How do you make a financial plan?
2. Be truthful with yourself
3. Make changes
1.) Start planning by finding out how much you make and how much you spend each month. You are going to list all your income and all your expenses on a monthly and an annual basis. Unless you do this, you will have no idea of where you can re-structure to save money, pay bills, etc.
Income is relatively easy if you work for somebody. You list the net income your receive monthly – that means the amount of the paycheck you receive, not the gross amount subject to taxes, but the amount after taxes are taken out. We want to focus on the amount you have in hand to pay your bills each month.
If you work for yourself, figuring out your income is a lot trickier.
First, take a look at the gross amounts you have received in your self-employed role over the past year or two and divide the number by twelve to get an estimate of your monthly income. If you know your tax bracket, deduct that percentage from the gross amount and come up with a monthly net income. While your business will naturally have ups and downs, you want to start with as credible a number as you can for what you ordinarily earn per month.
Next list any other income you have. If you have had annual bonuses, estimate that amount and add a monthly amount to your income. If you are planning with your spouse or significant other, add that income.
It’s easier to list the income than it is to figure out your expenses. Hopefully, you have assembled all your regular monthly bills so you can refer to these.
First up, mortgage payments or rental expense. Next, utilities costs, property taxes (if not paid through the mortgage), home insurance, home maintenance costs. Then, what it costs you to go to work. Transportation costs including car payments, gas, maintenance, parking, metro cards, etc. Health insurance and estimated medical bills that are not covered by insurance, like dental and vision costs. Food and clothing costs come next. Then, any taxes. Finally, credit card amounts, student loan amounts, any other loan payments you are required to make.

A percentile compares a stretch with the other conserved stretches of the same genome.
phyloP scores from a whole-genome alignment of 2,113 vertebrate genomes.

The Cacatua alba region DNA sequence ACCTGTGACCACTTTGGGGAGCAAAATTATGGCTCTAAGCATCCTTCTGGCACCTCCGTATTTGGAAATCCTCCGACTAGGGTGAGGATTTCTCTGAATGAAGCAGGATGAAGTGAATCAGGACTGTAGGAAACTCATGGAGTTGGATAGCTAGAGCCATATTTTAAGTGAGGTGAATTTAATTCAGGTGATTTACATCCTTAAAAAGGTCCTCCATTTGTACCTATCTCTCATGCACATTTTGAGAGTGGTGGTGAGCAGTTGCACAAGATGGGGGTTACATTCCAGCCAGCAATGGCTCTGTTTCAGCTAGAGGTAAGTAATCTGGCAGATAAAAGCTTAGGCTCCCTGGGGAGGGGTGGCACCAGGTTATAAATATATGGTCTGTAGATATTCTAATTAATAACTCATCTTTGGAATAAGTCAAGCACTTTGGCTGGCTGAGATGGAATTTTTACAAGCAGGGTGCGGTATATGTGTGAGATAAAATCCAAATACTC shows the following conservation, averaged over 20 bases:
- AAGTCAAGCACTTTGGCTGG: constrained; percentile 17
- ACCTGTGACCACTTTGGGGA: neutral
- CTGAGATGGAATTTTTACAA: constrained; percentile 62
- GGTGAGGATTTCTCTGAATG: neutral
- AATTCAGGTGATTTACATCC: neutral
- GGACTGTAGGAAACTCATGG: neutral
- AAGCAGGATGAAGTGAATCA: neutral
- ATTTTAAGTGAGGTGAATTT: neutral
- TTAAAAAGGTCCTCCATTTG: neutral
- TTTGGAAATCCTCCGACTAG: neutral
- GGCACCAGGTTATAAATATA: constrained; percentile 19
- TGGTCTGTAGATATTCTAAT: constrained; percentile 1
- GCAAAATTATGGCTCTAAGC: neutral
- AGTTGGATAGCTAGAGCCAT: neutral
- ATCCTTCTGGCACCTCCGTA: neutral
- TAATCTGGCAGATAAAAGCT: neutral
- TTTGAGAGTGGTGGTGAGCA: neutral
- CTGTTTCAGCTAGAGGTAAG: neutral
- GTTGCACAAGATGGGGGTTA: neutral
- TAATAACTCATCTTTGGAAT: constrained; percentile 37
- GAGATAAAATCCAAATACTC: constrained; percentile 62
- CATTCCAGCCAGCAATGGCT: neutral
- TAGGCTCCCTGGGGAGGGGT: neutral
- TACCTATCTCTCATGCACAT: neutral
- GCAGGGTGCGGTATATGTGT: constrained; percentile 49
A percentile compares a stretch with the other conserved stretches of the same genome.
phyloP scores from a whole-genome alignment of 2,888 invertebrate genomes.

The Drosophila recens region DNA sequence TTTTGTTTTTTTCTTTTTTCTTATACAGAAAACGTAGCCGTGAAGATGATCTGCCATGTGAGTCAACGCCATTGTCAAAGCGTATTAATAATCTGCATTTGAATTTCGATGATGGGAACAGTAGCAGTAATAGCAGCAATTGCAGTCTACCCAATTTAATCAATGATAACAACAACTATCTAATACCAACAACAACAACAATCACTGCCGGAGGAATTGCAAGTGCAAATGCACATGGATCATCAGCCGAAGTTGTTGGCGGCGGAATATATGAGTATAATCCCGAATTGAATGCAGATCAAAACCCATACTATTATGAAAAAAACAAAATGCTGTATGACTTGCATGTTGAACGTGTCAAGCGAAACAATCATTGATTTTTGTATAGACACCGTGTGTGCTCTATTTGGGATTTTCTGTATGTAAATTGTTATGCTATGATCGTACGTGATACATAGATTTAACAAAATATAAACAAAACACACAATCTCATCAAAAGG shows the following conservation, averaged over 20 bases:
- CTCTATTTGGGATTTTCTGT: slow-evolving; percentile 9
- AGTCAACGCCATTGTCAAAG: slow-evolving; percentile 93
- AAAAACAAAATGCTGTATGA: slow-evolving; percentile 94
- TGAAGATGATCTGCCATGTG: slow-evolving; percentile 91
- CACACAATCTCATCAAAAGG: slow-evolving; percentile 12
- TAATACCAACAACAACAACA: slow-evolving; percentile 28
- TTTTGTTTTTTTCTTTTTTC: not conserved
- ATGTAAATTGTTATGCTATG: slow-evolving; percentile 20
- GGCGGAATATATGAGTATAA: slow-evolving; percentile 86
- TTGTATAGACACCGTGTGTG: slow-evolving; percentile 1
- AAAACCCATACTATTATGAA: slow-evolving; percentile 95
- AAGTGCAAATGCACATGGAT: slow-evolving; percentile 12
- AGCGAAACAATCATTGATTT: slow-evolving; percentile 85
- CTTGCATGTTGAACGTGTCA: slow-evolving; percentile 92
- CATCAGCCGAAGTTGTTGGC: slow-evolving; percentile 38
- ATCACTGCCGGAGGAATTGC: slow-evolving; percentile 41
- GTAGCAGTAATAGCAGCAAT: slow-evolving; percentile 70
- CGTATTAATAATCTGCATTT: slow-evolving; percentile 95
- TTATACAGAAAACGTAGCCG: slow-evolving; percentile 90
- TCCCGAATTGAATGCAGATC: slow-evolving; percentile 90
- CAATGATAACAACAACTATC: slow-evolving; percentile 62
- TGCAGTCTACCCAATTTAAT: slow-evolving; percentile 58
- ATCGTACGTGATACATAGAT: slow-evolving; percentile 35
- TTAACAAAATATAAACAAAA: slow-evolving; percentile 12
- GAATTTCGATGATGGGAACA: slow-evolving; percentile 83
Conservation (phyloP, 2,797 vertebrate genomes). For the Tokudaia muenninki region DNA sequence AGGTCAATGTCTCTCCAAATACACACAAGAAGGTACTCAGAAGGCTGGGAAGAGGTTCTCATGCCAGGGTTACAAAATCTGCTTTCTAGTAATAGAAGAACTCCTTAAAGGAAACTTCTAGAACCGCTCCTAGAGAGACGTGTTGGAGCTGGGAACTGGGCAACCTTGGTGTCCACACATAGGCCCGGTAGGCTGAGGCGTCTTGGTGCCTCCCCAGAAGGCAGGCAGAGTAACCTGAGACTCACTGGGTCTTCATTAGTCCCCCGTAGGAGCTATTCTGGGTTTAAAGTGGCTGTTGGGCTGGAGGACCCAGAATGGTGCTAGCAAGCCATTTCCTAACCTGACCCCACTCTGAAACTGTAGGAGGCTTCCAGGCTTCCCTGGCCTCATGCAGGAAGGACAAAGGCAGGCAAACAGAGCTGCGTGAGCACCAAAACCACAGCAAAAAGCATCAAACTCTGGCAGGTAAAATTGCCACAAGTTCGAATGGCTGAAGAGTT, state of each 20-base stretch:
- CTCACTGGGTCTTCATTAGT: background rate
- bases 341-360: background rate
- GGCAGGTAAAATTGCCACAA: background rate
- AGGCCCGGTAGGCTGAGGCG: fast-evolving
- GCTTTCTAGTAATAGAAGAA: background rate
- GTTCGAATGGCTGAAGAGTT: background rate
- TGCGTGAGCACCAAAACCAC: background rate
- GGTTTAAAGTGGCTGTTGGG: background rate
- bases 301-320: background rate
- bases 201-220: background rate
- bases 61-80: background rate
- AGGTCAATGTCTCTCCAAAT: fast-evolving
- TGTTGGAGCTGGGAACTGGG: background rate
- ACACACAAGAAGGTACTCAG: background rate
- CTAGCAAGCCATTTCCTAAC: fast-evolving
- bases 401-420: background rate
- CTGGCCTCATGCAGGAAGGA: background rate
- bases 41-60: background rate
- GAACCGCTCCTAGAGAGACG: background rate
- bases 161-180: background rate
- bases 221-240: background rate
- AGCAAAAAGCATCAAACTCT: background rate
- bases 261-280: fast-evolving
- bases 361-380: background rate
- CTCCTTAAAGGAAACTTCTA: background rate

Subtract the expenses from the income and take a good hard look.
2.) Tell the truth- to yourself. Strangely enough this is the part of the process most people do not adequately complete. You know the computer saying “garbage in, garbage out.” Unless you are truthful about your income and expenses, that’s what you will get-garbage. So, be honest with yourself.
When you add up all of the expenses, if you are spending more than you make, you have three choices: (1) increase your income by finding another job or asking for that raise; (2) decrease your expenses by saving on any one or more of the items you have listed; or (3) do nothing and hope for the best.
3.) Change. Why do I describe doing nothing as a choice? Because it is certainly a choice you have made. You have decided you cannot change. Ignoring your financial situation and hoping for some sort of miracle, like winning the lottery, is just plain crazy. You do not have to be a “do nothing” person. You can change and you can do it immediately. It doesn’t take a college degree to make a financial plan. Nothing should hold you back from figuring out how you can make your life better for you.
About the Author: Lyn Striegel is an attorney in private practice in Chesapeake Beach and Annapolis. Lyn has over thirty years experience in the fields of estate and financial planning and is the author of “Live Secure: Estate and Financial Planning for Women and the Men Who Love Them (2011 ed.).” Nothing in this article constitutes specific legal or financial advice and readers are advised to consult their own counsel.